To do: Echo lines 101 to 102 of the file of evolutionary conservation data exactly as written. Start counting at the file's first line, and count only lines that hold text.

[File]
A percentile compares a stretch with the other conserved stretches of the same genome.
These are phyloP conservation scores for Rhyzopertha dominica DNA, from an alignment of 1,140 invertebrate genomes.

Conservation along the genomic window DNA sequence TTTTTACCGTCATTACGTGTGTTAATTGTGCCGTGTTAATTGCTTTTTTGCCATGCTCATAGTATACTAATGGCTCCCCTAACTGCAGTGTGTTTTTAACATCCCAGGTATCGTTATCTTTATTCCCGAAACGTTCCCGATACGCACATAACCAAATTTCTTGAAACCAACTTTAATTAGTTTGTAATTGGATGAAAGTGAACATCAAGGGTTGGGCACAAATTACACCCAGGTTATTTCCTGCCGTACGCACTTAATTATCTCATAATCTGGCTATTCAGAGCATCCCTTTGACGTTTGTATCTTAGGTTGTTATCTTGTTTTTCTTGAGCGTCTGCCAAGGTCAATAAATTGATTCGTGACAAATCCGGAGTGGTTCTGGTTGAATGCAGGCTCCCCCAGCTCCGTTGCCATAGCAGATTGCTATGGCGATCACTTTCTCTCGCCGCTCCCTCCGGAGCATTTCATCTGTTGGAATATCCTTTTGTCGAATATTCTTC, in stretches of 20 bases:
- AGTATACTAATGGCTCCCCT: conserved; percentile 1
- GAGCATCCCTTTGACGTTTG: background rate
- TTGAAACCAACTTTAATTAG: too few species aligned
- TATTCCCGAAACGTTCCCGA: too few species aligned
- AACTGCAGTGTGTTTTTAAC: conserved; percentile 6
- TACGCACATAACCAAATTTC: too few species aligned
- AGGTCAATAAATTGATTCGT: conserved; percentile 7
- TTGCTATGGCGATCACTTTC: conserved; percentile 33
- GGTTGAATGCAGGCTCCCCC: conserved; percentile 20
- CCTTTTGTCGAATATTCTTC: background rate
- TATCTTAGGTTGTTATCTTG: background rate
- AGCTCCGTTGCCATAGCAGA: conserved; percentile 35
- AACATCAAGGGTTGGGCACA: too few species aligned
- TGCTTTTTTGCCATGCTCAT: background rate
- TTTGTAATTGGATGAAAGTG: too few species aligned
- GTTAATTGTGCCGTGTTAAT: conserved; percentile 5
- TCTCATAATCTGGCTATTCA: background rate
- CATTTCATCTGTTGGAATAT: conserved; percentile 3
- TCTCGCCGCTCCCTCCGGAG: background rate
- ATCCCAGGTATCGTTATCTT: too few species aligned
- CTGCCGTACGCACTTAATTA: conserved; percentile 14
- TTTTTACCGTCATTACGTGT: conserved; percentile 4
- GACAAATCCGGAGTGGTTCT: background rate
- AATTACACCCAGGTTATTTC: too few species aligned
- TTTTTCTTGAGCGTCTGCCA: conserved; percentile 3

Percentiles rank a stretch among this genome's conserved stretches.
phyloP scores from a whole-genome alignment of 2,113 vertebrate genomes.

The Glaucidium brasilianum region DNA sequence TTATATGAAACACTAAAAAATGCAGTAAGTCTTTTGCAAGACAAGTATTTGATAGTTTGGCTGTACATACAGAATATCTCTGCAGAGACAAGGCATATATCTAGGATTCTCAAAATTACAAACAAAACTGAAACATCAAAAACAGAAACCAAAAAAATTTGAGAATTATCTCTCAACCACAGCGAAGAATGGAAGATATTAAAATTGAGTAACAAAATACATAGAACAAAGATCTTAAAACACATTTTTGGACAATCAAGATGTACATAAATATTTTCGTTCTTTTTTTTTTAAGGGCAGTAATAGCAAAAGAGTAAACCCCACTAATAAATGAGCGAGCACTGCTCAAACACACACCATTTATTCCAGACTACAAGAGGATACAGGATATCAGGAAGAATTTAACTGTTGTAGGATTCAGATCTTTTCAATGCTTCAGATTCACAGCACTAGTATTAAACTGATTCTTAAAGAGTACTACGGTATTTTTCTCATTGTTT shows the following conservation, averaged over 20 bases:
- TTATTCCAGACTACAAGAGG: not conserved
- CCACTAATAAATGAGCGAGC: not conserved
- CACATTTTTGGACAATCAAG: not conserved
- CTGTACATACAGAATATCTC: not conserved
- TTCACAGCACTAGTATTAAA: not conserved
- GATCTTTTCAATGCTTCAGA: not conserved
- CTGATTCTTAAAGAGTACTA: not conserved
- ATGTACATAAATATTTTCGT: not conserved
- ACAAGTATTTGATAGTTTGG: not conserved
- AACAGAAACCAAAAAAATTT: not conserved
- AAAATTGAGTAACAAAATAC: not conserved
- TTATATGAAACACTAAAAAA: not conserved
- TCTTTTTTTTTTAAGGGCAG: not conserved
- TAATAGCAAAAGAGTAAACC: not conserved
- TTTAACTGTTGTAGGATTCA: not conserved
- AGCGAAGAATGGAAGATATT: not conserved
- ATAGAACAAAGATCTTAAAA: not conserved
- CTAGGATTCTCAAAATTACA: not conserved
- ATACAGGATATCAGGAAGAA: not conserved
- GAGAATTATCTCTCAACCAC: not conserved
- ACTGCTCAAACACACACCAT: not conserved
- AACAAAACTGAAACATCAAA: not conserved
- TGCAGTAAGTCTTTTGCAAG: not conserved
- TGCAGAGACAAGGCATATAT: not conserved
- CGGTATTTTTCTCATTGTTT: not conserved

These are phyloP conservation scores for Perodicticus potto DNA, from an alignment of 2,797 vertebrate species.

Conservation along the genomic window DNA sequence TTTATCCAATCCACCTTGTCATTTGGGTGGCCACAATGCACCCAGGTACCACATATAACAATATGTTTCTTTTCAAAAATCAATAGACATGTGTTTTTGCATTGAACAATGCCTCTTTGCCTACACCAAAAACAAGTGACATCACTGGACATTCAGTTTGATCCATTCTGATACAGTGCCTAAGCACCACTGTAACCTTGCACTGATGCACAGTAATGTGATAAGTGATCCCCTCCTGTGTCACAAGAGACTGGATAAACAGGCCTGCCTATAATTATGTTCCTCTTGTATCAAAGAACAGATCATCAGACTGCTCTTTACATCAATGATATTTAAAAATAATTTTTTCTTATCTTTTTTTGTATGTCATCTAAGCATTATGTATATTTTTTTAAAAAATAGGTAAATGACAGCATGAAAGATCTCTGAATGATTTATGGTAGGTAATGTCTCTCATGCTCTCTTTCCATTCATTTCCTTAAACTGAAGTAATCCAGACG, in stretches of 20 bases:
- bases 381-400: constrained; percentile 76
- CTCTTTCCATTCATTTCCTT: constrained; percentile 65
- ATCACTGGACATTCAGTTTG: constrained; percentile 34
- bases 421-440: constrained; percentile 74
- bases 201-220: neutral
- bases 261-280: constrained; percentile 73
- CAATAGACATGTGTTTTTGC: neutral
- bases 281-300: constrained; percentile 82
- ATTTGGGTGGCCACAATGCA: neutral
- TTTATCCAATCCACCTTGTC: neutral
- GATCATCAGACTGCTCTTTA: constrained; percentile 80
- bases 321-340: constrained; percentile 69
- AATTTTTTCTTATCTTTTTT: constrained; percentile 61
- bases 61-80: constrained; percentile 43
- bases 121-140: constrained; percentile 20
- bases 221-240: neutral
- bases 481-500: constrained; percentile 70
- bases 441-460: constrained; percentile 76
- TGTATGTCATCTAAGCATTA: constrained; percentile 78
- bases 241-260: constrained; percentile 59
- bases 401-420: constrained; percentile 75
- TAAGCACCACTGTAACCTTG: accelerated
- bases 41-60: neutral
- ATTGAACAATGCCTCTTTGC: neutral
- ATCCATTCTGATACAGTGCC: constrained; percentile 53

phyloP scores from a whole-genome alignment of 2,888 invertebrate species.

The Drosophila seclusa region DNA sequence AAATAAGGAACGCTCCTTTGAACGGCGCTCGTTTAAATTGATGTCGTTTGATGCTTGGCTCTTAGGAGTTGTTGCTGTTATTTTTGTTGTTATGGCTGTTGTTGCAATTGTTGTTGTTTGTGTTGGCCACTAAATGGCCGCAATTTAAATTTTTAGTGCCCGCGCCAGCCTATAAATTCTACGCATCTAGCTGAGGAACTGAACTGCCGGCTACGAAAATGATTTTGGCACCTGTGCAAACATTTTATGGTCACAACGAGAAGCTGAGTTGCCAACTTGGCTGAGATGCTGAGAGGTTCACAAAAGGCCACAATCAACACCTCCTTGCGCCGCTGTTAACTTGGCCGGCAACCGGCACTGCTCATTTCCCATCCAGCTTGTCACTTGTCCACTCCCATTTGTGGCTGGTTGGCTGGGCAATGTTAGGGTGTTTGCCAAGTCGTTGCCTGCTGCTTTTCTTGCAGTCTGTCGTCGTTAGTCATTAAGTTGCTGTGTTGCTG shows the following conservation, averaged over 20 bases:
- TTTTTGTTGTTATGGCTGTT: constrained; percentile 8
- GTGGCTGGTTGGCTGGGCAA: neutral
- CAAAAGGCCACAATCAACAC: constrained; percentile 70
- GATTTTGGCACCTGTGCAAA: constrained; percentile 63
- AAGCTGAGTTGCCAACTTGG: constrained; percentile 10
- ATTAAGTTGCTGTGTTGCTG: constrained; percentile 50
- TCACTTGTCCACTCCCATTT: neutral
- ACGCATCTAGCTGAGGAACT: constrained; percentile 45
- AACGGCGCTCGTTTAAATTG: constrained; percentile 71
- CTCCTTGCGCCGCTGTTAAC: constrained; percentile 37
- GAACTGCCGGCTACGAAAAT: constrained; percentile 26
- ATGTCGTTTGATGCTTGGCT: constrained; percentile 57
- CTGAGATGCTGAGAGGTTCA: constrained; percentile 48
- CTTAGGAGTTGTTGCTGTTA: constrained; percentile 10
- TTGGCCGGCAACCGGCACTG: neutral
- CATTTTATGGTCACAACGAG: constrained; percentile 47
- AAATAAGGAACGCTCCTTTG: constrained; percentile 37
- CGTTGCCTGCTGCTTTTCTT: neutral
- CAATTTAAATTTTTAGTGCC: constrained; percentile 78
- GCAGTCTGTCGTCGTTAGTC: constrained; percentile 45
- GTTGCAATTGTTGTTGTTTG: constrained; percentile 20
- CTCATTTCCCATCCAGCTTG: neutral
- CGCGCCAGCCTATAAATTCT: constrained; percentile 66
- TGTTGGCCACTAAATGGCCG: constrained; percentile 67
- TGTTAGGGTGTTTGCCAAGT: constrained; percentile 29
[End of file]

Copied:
- CATTTTATGGTCACAACGAG: constrained; percentile 47
- AAATAAGGAACGCTCCTTTG: constrained; percentile 37